Before I get into my review I need to whine about a weird glitch in NYPL's hold request system. I had a copy of Clockwork Prince checked out from Seward Park, which has a great teen section, btw, and sadly it came due before I was finished. The library system holds 67 copies of the book and is currently listing 27 available, which is probably similar to the number that were available when I attempted to renew the copy I had checked out. I say "attempted" to renew, because the system wouldn't let me. Since there were two or so holds on the book at the time, I was unable to renew the copy I had in hand, even though there were at least twenty copies on shelves in NYPL's circulating collection, including another copy at Seward Park. In order to continue reading the book, I returned the copy I couldn't renew to Seward Park and picked up their other copy, which was right on the shelf where it was supposed to be. Wtf, NYPL?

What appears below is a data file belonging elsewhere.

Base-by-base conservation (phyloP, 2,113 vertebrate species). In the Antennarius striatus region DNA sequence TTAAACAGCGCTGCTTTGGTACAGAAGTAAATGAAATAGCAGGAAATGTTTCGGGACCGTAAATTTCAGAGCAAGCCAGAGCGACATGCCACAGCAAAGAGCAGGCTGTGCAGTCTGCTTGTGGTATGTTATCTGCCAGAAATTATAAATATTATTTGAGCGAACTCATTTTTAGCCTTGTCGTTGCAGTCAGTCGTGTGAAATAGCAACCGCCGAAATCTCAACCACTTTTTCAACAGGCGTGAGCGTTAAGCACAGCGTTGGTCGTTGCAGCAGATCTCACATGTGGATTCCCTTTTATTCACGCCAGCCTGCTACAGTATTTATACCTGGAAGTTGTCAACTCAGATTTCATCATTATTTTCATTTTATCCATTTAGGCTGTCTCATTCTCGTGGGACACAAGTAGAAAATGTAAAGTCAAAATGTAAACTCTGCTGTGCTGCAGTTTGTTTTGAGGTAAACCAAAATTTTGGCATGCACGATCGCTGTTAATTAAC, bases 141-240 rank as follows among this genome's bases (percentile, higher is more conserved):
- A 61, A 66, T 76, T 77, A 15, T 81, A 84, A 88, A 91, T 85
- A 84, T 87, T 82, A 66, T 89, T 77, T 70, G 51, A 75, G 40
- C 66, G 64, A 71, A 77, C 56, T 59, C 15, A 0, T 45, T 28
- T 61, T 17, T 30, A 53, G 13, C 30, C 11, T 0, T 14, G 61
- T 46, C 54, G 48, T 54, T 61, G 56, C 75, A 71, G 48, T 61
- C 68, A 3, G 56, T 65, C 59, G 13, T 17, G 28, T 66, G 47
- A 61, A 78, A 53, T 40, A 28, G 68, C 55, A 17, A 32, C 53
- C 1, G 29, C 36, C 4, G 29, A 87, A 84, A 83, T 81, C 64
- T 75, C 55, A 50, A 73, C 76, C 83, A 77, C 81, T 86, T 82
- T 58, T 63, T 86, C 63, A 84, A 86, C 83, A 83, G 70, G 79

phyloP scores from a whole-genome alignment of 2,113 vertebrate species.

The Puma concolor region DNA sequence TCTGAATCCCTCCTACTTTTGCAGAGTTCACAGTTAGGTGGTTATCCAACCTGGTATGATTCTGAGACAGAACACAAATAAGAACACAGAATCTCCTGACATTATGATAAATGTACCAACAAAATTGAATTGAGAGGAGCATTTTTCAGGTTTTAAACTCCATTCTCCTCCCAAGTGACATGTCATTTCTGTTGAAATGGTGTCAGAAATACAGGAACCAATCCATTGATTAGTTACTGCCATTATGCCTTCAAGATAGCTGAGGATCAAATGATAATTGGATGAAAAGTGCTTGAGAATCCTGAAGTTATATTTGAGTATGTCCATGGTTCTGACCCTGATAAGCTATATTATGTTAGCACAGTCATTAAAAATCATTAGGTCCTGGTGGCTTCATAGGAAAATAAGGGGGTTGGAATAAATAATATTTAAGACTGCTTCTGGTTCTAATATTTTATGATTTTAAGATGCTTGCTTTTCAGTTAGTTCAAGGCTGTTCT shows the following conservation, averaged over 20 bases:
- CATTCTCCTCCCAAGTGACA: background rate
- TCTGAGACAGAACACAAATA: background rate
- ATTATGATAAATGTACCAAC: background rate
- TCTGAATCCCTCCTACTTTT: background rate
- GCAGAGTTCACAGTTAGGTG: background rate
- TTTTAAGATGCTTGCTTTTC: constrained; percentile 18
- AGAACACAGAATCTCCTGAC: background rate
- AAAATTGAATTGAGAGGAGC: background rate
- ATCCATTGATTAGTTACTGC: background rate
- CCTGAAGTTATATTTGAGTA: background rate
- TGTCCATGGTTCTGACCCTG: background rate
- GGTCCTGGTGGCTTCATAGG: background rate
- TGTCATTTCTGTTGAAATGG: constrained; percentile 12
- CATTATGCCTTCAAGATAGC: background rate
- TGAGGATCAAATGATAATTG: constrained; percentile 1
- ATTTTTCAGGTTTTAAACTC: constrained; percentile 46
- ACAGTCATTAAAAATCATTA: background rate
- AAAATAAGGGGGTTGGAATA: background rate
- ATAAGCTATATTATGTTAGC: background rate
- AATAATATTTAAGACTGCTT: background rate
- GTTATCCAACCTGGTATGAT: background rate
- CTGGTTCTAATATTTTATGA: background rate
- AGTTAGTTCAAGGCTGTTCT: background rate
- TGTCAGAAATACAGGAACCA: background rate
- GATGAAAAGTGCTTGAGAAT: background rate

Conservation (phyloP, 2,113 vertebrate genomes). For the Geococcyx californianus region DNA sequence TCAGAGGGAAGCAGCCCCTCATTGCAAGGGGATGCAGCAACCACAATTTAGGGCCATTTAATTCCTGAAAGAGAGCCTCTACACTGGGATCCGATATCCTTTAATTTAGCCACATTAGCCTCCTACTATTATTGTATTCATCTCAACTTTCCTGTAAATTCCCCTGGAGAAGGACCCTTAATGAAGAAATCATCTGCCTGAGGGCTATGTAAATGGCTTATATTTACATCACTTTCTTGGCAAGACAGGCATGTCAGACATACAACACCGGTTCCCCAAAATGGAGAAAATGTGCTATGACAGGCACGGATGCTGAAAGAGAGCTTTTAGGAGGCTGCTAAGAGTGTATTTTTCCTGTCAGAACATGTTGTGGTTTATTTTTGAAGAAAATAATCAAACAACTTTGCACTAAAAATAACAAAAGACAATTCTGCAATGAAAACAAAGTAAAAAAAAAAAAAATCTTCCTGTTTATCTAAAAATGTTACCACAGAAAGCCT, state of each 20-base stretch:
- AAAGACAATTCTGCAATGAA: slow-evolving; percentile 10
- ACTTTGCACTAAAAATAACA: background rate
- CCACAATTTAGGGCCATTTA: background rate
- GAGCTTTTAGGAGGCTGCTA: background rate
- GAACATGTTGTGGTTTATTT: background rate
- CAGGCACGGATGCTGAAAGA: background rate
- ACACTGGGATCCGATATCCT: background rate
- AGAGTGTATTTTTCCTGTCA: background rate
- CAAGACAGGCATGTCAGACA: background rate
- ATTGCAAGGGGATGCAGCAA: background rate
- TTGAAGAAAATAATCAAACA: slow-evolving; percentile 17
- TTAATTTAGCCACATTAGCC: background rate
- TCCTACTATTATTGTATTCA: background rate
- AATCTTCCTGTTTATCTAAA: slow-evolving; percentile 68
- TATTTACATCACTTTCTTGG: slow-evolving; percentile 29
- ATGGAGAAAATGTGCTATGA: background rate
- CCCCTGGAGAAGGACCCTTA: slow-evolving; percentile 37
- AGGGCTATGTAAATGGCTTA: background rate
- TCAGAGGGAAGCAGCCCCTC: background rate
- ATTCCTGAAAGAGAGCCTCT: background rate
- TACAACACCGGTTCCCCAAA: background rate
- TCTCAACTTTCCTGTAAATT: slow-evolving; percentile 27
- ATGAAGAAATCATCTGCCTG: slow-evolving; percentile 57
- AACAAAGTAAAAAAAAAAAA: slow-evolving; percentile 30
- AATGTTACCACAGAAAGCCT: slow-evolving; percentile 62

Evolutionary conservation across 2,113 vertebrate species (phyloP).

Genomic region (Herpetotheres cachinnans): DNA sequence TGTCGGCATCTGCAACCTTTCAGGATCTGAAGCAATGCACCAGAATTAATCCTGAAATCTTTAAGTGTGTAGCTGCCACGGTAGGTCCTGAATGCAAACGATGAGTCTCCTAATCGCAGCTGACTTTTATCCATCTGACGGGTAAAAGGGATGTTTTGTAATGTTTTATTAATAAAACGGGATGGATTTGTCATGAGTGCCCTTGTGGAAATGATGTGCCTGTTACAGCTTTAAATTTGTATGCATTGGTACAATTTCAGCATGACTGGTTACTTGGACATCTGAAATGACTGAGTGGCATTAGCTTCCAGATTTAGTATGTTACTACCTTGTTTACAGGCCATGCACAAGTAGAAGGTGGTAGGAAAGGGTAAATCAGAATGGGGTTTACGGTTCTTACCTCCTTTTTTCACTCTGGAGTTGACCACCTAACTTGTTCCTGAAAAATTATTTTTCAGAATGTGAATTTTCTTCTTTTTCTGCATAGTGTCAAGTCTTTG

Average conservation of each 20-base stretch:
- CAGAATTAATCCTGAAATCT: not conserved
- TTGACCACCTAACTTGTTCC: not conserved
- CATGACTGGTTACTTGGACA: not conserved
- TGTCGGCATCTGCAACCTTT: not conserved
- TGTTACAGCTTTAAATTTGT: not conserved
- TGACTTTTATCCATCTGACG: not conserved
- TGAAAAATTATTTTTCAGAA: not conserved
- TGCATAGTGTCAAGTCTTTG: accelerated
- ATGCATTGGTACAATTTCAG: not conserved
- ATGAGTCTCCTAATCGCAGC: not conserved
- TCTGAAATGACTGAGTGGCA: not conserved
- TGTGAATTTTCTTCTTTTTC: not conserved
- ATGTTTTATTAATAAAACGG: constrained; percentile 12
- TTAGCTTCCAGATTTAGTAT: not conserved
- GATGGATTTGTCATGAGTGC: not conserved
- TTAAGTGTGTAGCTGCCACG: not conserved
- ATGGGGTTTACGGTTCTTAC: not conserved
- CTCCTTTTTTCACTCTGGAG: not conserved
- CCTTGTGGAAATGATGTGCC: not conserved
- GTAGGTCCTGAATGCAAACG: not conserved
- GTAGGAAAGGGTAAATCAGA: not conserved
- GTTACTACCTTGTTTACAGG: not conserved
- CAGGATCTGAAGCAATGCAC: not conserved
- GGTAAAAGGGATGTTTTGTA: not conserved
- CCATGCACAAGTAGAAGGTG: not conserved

Tagged with victorian england
"Anger, Tessa thought, was satisfying in its own way, when you gave in to it. There was something peculiarly satisfying about shouting in a blind rage until your words ran out.
"Of course, the aftermath was less pleasant. Once you'd told everyone you hated them and not to come after you, where exactly did you go?" p.306
There are cyclons in Victorian England. Other dangers include emotionally unavailable hottie demon slayers, wayward brothers, and the usual supernatural suspects (vampires, warlocks, werewolves). 16-year-old shapeshifting Tessa Gray is a likable protagonist, and the other characters, both naughty and nice, are both naughty and nice, meaning that the good guys have their flaws, and you have some understanding or respect for the bad guys. This is the first installment in what the annoying (how do you turn off the sound?!?) website indicates will be a trilogy. It does read like exposition and denouements, but doesn't end.